Items you can import duty- and tax-free
Settlers and Former Residents can include the following personal and household effects in their duty- and tax-free entitlement:
- clothing and linen;
- family heirlooms;
- private collections of coins, stamps and art;
- personal computers;
- musical instruments;
- hobby tools and other hobby items;
- personal vehicles;
- pleasure boats and the trailers to carry them (trailers are subject to Transport Canada requirements);
- mobile trailers, not exceeding 2.6 metres (9 feet) in width, that the owner is capable of moving on his or her own;
- utility trailers;
- motor homes;
- private aircraft; and
- tool sheds or garages that do not attach to or form part of a dwelling.
Value limitation (CAN$10,000)
If you are a former resident of Canada, any single personal or household item (including an automobile) that is worth more than CAN$10,000 on the date you import it is subject to applicable duty and taxes on the amount that is over CAN$10,000. This applies to items acquired after March 31, 1977.
Ownership, possession and use requirements
To import goods duty- and tax-free, Settlers must have owned, possessed and used the goods prior to their arrival in Canada and Former Residents must have owned, possessed and used the goods for at least six months before returning to resume residence.
It is important that you meet these three requirements. For example, if you owned and possessed the goods without using them, the goods will be subject to duty and taxes. Please note that leased goods are subject to duty and taxes because the CBSA does not consider that you own them. If you have bills of sale and registration documents, they can help you prove that you meet these requirements.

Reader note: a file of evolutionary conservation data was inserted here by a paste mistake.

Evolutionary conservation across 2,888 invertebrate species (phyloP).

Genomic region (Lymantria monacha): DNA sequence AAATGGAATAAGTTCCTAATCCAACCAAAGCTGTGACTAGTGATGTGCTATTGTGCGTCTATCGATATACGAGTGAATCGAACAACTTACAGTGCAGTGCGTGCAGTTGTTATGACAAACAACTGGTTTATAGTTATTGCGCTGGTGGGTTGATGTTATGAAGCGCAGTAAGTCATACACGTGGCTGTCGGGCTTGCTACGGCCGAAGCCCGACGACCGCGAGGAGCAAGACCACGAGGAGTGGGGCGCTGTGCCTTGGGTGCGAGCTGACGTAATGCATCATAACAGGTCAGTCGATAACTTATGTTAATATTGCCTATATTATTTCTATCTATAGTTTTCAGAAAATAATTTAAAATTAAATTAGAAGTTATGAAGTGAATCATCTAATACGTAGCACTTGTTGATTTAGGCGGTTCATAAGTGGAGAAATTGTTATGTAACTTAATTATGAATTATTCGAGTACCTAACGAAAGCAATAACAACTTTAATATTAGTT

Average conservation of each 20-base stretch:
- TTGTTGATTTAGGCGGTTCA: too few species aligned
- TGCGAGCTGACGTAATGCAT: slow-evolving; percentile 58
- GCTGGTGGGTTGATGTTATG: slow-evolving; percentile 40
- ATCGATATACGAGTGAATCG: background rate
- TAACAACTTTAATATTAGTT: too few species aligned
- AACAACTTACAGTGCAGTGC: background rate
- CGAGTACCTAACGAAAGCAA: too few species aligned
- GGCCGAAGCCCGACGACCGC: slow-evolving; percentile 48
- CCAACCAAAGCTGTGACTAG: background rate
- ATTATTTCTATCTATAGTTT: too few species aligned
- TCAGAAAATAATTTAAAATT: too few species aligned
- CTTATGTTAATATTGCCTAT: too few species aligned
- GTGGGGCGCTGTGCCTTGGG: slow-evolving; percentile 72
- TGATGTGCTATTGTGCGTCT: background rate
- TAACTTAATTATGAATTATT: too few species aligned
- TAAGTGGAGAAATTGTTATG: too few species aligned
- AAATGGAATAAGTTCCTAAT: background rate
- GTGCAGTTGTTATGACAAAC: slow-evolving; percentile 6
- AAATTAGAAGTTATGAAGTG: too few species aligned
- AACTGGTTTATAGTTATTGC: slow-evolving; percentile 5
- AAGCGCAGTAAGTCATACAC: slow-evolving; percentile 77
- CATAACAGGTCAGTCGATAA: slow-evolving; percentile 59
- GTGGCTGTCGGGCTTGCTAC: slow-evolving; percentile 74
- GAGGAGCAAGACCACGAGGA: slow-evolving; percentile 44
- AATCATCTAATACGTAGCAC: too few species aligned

Even if your goods meet the ownership, possession and use requirements, they must still meet other government department requirements. For information on other restrictions and/or requirements for goods being imported into Canada, see the section called “Restrictions”.
Declaring your goods
When you arrive, even if you have no goods with you at the time, you must give your list of goods to the border services officer at your first point of arrival in Canada. Based on the list of goods you submit, the officer will complete a Form B4, Personal Effects Accounting Document, assign a file number to it and give you a copy of the completed form as a receipt. You will need to present your copy of this form to claim free importation of your unaccompanied goods when they arrive. Goods to follow may be subject to import restrictions before you can import them.
To facilitate the clearance process, you can complete Form B4, in advance of your arrival at the first port of entry in Canada. You can obtain a copy of the form on the website.
Disposing of goods you imported duty- and tax-free
If you import goods duty- and tax-free into Canada and if you sell or give the goods away within the first year of importing them into Canada, you will have to pay any applicable duty and taxes immediately. If you divert the goods for commercial use, the same rule applies.